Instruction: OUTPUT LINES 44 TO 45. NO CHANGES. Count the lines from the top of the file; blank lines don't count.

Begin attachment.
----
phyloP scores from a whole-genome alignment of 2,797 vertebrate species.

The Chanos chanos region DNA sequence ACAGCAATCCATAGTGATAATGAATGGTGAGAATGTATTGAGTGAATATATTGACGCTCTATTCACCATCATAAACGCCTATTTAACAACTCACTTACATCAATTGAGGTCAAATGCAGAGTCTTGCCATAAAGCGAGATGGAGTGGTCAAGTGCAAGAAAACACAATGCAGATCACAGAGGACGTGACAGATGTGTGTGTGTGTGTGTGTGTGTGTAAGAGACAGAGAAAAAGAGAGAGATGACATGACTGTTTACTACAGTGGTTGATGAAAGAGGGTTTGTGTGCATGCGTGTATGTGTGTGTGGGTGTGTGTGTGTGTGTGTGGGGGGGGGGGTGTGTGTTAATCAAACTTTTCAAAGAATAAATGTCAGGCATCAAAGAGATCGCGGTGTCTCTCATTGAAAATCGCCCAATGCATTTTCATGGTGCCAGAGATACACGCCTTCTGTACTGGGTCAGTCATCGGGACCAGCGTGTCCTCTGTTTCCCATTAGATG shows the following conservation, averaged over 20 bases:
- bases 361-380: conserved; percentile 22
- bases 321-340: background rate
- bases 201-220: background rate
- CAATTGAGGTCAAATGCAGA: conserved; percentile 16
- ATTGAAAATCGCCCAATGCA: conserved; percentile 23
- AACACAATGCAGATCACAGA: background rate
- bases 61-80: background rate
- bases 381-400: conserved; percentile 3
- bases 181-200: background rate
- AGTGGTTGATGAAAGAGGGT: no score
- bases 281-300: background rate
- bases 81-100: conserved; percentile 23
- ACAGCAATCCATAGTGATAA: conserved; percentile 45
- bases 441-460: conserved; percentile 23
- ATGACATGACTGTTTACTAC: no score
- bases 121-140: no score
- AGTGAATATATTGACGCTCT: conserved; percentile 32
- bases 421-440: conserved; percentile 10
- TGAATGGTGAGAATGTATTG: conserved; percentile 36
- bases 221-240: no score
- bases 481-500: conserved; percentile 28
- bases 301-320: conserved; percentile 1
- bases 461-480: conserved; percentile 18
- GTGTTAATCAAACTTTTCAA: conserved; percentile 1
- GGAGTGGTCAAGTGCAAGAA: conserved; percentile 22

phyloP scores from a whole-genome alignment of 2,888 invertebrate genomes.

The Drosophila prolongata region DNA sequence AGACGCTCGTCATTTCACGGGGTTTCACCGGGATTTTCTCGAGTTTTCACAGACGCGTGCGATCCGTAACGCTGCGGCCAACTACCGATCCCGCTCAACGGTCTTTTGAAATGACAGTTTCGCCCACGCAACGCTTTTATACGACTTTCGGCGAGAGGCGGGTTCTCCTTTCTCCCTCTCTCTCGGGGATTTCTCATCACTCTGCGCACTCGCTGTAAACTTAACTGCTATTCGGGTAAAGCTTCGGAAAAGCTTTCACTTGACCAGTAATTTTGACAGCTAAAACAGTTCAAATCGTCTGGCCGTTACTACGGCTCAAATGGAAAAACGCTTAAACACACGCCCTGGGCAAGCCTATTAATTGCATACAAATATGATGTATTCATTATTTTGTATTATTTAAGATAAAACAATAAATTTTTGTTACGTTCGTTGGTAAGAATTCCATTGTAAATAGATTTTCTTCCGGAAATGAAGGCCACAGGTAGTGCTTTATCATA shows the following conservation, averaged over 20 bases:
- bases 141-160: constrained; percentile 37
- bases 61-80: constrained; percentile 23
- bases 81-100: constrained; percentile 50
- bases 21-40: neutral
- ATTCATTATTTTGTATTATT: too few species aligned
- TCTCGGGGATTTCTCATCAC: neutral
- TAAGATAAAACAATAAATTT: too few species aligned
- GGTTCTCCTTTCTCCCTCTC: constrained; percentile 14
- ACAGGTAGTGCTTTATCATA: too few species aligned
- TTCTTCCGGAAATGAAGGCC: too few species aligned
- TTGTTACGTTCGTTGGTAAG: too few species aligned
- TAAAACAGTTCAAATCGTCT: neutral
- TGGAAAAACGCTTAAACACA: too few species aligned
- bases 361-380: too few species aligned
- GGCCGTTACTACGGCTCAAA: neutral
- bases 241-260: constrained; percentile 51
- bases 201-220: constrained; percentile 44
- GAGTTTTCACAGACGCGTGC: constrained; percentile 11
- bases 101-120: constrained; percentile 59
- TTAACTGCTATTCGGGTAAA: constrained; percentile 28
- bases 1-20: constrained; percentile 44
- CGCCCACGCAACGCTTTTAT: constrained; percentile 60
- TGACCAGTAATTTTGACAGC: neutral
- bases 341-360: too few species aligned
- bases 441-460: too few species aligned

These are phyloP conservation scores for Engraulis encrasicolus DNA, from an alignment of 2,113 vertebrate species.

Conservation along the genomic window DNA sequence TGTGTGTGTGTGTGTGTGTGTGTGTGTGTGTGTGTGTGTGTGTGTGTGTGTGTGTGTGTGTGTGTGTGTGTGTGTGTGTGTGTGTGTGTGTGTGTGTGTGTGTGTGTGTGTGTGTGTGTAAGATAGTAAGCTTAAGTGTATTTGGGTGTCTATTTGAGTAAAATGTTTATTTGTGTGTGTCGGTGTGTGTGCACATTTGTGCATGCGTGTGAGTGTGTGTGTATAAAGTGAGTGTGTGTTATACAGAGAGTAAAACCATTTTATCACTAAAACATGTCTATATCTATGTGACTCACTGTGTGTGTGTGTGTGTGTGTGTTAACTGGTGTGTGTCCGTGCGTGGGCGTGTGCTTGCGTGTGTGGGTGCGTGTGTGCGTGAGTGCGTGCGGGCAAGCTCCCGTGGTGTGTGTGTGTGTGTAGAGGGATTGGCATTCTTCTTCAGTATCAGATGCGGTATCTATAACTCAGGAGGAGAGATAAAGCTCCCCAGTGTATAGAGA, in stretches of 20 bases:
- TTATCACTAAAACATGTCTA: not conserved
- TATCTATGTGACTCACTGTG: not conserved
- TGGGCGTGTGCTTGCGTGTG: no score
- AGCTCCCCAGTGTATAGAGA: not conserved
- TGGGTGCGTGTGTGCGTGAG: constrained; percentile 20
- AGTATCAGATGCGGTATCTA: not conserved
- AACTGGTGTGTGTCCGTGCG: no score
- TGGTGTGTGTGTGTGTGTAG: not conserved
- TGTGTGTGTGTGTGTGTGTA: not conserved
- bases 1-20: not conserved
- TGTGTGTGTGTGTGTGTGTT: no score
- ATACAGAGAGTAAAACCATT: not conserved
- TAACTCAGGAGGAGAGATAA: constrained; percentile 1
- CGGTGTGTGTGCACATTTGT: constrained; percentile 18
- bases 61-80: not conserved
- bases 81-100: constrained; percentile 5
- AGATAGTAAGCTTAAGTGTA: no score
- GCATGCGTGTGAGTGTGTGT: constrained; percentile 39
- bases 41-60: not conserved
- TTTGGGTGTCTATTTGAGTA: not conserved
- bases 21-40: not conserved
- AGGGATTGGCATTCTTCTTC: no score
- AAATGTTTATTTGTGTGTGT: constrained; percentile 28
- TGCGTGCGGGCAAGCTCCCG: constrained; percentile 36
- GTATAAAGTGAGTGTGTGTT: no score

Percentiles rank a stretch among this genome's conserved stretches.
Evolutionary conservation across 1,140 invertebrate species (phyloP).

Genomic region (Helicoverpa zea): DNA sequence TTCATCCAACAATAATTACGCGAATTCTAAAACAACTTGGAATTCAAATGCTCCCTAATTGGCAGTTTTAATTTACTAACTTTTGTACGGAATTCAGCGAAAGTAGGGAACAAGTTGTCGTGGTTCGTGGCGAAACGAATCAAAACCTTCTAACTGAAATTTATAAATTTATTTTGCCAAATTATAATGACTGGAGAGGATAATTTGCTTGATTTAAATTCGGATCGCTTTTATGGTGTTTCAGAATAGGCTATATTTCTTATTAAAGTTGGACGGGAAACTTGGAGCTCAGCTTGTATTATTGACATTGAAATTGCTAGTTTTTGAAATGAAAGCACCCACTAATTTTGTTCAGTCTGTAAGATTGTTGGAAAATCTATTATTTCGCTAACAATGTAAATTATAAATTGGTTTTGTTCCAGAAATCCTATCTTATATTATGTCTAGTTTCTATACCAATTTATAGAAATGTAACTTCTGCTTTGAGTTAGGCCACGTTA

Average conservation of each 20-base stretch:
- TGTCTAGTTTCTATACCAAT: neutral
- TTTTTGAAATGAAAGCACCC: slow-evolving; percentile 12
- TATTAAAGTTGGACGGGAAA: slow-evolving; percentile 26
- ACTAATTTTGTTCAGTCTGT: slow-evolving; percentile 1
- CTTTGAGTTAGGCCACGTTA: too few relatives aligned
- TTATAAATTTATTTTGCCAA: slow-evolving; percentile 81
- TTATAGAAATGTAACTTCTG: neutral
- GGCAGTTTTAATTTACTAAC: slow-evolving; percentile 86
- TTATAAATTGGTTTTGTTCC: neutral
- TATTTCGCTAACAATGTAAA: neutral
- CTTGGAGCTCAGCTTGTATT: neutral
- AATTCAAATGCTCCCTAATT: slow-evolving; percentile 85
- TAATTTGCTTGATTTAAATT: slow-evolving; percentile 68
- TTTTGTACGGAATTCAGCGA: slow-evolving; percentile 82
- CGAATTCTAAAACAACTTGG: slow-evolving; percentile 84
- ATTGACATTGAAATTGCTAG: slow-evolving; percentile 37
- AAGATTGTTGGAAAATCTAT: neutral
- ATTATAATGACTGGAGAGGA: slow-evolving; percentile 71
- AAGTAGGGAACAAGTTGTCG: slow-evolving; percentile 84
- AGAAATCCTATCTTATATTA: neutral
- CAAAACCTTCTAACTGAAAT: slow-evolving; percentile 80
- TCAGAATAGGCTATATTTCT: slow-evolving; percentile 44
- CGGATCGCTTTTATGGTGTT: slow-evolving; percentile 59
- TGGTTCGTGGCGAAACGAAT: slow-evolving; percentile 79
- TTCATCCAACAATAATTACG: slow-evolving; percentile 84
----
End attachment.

- GGCCGTTACTACGGCTCAAA: neutral
- bases 241-260: constrained; percentile 51